Tuesday, 27 August 2013

Is The Government Reading Your Tweets?

The US Government is facing tough questions and mounting pressure over its surveillance programs as a result of information revealed by Edward Snowden. Leaders in the National Security Agency have endured grilling from Congress and increased scrutiny from journalists due to recent revelations that the phone and Internet activity of millions of Americans has been viewed by the government agency. But does the added scrutiny mean that the NSA pulling back on how much data it gathers on social media users? According to Twitter, the answer is a definitive “No.”

Big Jump In Information Requests

In Twitter’s transparency report it appears that the number of government requests in connection with criminal cases is rising. A total of 1,157 information requests by governments worldwide were made in the first six months of 2013. That is an increase from 1,009 requests from the previous six month period and 849 requests in the six months before that. In 2013, the United States lead the pack in amount of requests by far with 902. Japan came in second place with just 82.
Since this is the first transparency report to be released since the leaks of NSA documents, Twitter recognized its significance. "An important conversation has begun about the extent to which companies should be allowed to publish information regarding national security requests," Twitter said in a blog post on Wednesday. "We have joined forces with industry peers and civil liberty groups to insist that the United States government allow for increased transparency into these secret orders."

Information Removal Requests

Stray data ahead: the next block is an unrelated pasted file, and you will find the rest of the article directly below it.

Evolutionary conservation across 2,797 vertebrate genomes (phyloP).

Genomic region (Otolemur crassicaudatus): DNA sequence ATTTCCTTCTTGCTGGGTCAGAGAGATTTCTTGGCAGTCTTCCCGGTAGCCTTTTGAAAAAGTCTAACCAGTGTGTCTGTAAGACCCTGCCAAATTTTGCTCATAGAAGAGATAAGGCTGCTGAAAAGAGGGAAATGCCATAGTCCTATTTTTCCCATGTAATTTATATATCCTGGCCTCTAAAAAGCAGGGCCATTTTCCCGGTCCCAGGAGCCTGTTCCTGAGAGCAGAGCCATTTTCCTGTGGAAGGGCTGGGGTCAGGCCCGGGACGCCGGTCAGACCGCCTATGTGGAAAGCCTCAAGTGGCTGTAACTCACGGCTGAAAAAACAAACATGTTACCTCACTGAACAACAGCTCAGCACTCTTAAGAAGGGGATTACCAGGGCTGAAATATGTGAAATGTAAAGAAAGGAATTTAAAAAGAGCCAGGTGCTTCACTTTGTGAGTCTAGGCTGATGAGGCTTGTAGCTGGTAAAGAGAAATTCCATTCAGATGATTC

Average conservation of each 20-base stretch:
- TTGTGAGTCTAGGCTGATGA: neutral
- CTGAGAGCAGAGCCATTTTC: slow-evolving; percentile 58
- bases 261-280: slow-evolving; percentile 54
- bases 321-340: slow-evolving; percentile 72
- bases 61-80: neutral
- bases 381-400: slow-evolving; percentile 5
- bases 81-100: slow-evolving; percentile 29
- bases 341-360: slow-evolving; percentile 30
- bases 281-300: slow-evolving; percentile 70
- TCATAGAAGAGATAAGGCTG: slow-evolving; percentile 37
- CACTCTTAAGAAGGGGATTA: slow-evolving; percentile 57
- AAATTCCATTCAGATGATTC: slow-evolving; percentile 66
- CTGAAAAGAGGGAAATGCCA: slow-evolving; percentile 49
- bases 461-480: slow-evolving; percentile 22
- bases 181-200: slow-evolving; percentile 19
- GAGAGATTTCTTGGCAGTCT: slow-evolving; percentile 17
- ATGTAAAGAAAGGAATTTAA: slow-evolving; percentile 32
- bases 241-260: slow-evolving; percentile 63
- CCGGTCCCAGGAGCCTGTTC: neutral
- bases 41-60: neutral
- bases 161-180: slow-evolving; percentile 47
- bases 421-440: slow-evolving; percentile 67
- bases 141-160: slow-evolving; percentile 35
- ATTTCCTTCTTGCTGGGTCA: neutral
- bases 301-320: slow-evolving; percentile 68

Federal institutions worldwide aren’t just contacting Twitter in order to collect IP addresses and other personal information. Twitter has also received requests from governments to remove content from their site. In the first half of 2012, Twitter handled only six removal requests. In first half of 2013, however, that number shot up to 60. Most of these requests were designed to remove libelous tweets and hate speech. Brazil sent in the most content removal requests with 39. While the US government requested that two tweets be removed, Twitter didn’t comply with either one.
"Over the last six months, we have gone from withholding content in two countries to withholding content (ranging from hate speech to defamation) in seven countries," said Jeremy Kessel.
Twitter says that all users affected by government requests are notified unless prohibited by law.

The Future

It has long been known that the police and other government organizations monitor Twitter for dangerous or threatening tweets. More than a few people have added an entry to their arrest records because they tweeted something violent or threatened another person. But these revelations by Twitter show that the government is interested in more personal information, such as your IP Address (which can reveal the geographic location of someone making a tweet.) Will the US government cave into public pressure and leave Tweeters alone now that surveillance programs are in the hot seat? We may have to wait until Twitter’s next transparency report (due to be released early next year) until we get an answer.
Phillip Harding is a writer from Rainbow, California. He writes about social media, crime, and the law.

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